Thursday, July 14, 2016

Heinson's Northern Alliance proposal

In the above article Gunnar Heinsohn of Bremen, is proposing a northern alliance of the U.K., Ireland, Flanders, the Netherlands, Denmark, Greenland, Iceland, Norway, Sweden, Finland, and Estonia, along with the German states of Schleswig-Holstein and Hamburg.  I much more idly thought of the U.K. in a looser alliance with the U.S. Canada, Australia and New Zealand.   But Heinsohn's proposal has the advantage of proximity.  Also, if the UK were in an alliance with the U.S. it would be the (relatively) poor relation, but in Heinsohn's Northern Alliance the UK would be the strongest member. 

I was also interested in Heinsohn's comment, ". . . no one would accuse Hamburg and Schleswig-Holstein’s 4.5 million Germans of heading back into a dark and dangerous past. With independence from Germany, they would be a minority within a larger federation, with no nationalist ambitions. They could pursue their dreams of economic success and prosperity without being shamed or slandered by the nomenklatura who rule in Brussels. Though historical comparisons have their limits, one can’t help but think of the ethnically German Baltic cities of Danzig, Elbing, and Thorn that, in 1454—and for nearly 350 years thereafter—took shelter under the crown of the Polish-Lithuanian Rzeczpospolita to escape the exploitation and violence of  their compatriots, the Teutonic Knights."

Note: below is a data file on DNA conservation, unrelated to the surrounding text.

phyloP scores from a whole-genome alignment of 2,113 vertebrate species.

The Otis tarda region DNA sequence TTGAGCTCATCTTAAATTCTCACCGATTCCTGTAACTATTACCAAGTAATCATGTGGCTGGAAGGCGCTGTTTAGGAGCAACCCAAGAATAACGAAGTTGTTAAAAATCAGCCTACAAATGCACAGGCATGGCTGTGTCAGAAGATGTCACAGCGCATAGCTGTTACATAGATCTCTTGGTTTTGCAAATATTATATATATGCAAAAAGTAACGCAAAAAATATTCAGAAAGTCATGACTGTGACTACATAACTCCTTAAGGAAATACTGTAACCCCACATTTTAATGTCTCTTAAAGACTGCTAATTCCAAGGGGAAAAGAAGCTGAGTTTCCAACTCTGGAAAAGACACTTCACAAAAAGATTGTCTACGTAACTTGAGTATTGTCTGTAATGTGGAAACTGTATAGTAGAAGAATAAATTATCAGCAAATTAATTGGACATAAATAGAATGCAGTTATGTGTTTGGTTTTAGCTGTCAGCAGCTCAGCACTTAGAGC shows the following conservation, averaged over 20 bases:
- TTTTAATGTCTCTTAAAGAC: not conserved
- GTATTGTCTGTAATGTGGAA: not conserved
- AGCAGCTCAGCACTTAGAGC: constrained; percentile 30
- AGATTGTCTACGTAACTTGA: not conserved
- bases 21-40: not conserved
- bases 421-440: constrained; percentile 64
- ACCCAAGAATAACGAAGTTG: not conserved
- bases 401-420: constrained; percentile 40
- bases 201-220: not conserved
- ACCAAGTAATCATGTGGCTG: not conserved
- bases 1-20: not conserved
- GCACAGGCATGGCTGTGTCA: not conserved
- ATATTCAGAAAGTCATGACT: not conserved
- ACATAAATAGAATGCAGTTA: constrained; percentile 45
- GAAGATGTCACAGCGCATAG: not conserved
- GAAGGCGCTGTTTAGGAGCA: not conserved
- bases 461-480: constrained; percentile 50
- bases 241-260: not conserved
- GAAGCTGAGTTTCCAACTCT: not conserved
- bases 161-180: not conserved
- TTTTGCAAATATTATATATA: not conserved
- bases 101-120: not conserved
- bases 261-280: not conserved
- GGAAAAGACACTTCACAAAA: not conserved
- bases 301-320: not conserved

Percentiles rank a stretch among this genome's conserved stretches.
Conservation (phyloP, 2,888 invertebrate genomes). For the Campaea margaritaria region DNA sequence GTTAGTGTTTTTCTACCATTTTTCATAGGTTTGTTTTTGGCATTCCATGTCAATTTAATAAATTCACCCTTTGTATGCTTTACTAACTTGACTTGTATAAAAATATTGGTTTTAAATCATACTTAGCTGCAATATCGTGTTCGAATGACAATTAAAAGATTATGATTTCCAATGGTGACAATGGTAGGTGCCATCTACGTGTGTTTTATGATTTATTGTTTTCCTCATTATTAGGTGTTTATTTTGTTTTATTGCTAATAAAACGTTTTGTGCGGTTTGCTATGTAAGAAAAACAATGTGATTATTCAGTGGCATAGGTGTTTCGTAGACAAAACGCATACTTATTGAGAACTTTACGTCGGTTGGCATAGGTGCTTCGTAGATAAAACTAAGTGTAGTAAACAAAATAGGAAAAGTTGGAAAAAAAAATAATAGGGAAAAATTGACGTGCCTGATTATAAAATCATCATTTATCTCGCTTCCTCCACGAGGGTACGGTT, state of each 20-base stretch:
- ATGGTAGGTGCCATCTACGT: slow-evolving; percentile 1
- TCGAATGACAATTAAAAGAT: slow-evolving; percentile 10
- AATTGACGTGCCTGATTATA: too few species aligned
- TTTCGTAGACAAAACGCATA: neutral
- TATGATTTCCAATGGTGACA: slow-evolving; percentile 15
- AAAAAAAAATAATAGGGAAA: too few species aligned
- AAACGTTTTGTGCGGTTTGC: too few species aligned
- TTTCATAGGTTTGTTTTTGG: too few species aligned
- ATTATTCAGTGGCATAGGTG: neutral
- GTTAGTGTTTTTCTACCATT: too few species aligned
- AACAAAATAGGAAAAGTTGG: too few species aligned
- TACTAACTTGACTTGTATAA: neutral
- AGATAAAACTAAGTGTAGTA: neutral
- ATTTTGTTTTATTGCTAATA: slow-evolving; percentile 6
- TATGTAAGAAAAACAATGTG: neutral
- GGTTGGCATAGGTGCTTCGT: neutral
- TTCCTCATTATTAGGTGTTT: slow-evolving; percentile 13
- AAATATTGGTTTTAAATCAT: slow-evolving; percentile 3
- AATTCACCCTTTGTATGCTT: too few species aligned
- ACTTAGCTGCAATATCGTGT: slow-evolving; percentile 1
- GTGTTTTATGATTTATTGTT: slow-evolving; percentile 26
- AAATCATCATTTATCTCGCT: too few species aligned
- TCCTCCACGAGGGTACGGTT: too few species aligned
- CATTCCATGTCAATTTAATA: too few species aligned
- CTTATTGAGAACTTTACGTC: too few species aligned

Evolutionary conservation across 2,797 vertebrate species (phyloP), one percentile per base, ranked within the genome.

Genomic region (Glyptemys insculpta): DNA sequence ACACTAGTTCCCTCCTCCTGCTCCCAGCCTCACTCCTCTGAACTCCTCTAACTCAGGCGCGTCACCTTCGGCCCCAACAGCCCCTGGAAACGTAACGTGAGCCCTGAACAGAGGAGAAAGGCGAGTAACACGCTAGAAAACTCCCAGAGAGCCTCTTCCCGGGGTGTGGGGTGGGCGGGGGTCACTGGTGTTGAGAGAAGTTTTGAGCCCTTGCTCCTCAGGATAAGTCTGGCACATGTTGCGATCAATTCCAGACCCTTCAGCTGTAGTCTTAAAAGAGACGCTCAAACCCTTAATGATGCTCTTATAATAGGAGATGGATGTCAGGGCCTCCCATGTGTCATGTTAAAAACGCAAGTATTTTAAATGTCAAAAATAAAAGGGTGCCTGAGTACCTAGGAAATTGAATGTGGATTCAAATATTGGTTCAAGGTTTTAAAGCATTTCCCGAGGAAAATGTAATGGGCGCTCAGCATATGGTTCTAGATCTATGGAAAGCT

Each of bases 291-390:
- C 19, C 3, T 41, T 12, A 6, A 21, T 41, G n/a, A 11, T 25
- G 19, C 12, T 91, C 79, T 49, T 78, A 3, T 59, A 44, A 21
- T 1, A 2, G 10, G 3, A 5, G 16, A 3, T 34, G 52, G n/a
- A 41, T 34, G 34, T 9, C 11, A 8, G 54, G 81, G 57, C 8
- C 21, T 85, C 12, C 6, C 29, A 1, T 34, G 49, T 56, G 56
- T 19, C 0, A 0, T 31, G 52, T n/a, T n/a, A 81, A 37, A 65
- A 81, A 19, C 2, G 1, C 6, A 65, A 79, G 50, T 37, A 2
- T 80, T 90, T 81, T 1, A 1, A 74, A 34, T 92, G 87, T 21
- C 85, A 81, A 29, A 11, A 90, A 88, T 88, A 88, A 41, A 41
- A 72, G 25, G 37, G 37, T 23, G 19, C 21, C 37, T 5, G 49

I've been reading Steven Ozment's A Mighty Fortress, A New History of the German People.  Ozment remarks in his introduction, ". . . there is a popular opinion, even within Germany, which appears to believe that Germans have always been cryptofascists, if only the surface of their history is scratched deeply enough."

In another article Boris Johnson was criticized for, among other things, saying "the EU was an attempt by other means to unify Europe in a manner attempted by Adolf Hitler."

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